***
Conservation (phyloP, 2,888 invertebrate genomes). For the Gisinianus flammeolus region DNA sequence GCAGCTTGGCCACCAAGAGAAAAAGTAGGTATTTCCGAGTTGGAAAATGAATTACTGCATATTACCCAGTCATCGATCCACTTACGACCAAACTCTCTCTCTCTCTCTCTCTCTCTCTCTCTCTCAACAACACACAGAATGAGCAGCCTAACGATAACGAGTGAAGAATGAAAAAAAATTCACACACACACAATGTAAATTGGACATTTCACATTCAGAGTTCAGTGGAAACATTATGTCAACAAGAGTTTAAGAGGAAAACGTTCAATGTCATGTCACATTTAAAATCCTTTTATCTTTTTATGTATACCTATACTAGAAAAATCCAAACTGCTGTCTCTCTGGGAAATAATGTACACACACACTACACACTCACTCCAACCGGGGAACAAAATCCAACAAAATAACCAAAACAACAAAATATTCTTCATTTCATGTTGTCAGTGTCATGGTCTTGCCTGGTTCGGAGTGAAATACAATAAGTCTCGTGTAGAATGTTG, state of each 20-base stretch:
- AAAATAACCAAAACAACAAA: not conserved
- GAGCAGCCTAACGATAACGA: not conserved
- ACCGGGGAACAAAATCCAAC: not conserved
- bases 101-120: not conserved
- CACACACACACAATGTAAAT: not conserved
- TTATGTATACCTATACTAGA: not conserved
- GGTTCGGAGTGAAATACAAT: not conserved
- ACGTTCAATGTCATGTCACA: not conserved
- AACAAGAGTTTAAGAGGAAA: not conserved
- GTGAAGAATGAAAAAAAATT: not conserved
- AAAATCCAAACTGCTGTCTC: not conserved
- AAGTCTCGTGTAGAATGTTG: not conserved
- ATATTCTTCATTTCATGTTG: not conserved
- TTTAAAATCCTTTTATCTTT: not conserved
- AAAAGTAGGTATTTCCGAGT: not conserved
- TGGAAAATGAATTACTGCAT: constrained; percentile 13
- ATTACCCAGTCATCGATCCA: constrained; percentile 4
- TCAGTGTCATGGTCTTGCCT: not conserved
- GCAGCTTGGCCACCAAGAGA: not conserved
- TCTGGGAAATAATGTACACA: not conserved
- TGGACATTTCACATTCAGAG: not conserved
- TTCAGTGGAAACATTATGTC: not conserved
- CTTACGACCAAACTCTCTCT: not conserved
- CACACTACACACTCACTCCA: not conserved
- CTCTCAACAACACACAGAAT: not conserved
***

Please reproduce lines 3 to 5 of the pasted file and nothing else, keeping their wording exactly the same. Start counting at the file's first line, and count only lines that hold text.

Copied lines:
- GAGCAGCCTAACGATAACGA: not conserved
- ACCGGGGAACAAAATCCAAC: not conserved
- bases 101-120: not conserved